The illness seems to affect those of Northern European descent primarily. Southern Europeans are marginally affected, and the disease is rare everywhere else. It's an interesting observation, as even though I was born in Puerto Rico and my family was raised there, it suggests that my lineage came from Europe.
How do you treat the disease?
There is no clear-cut cause of the illness, and no cure exists to cure the problem or prevent its recurrence. Eventually, I will need surgery to allow my hands to move again once they stop functioning.
Fortunately, though, there are treatments available that can at least slow its progression.
Doctors can inject a collagenase solution into the hardened parts of the tissue building up in your palms. The enzyme will act to break down that tissue allowing a doctor to stretch the fingers back into a normal position.
Doctors can direct low-energy X-rays onto the hardened nodules that form under your palm. Results of radiation therapy seem to have a positive impact on the progression of the disease. I'm pretty impressed with its results and plan on discussing this with my doctor when I next see her.
Needling is a minimally invasive procedure where a doctor uses a needle to break apart the connective tissue in your palm. It's the treatment option you take before full-blown surgery. For some reason, I'm not too happy about this option. I don't like the idea of having surgery on my hands.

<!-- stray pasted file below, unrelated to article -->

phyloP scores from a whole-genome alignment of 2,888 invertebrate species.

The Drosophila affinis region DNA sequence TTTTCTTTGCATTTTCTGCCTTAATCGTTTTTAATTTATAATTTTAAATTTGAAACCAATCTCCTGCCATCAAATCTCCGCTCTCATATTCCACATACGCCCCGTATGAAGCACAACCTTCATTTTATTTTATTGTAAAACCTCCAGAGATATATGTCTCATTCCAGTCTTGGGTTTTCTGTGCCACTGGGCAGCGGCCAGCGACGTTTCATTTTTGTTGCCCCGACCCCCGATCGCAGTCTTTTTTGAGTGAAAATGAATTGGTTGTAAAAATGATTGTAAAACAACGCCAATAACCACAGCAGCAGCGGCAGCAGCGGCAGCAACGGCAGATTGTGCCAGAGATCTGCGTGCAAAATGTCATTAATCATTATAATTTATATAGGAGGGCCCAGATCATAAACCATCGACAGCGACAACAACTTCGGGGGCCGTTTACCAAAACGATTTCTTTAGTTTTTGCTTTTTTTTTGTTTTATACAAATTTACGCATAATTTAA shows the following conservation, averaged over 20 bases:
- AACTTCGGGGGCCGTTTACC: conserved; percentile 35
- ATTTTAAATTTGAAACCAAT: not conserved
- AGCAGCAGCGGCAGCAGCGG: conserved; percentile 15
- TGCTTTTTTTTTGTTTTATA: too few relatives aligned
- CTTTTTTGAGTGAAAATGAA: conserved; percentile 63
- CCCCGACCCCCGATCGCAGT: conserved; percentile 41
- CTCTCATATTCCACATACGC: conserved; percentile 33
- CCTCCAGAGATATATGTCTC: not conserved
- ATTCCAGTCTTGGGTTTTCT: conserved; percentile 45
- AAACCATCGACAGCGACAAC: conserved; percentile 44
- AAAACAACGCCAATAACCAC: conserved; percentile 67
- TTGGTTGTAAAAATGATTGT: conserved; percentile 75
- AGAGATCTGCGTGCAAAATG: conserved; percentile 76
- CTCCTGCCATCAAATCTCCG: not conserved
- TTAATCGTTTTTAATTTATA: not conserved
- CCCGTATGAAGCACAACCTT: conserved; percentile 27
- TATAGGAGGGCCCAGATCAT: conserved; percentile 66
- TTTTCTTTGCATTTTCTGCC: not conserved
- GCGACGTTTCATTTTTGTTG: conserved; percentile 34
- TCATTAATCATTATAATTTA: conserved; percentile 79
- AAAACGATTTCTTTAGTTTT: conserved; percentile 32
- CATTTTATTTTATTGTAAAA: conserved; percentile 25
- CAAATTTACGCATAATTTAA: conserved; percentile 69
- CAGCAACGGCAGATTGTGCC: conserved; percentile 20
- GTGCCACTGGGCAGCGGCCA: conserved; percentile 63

Psyber X Approaches
Image by Gerd Altmann from Pixabay
Thank you for reading and following on throughout my Hive journey. I'm curious if anyone else has the same condition as I do. How has it impacted your life? Has anyone gotten surgery or any other treatment? If so, how were the results?
My right hand feels like it's constantly being pinched in the palm. Icing it helps and seems to bring down any swelling that occurs. I'm waiting on approval to get a nerve study done on my hand. After the study is complete, I'll meet up again with the surgeon to discuss some of the treatment I mentioned.
If you like this article, please consider reblogging, upvoting, and following @scholaris!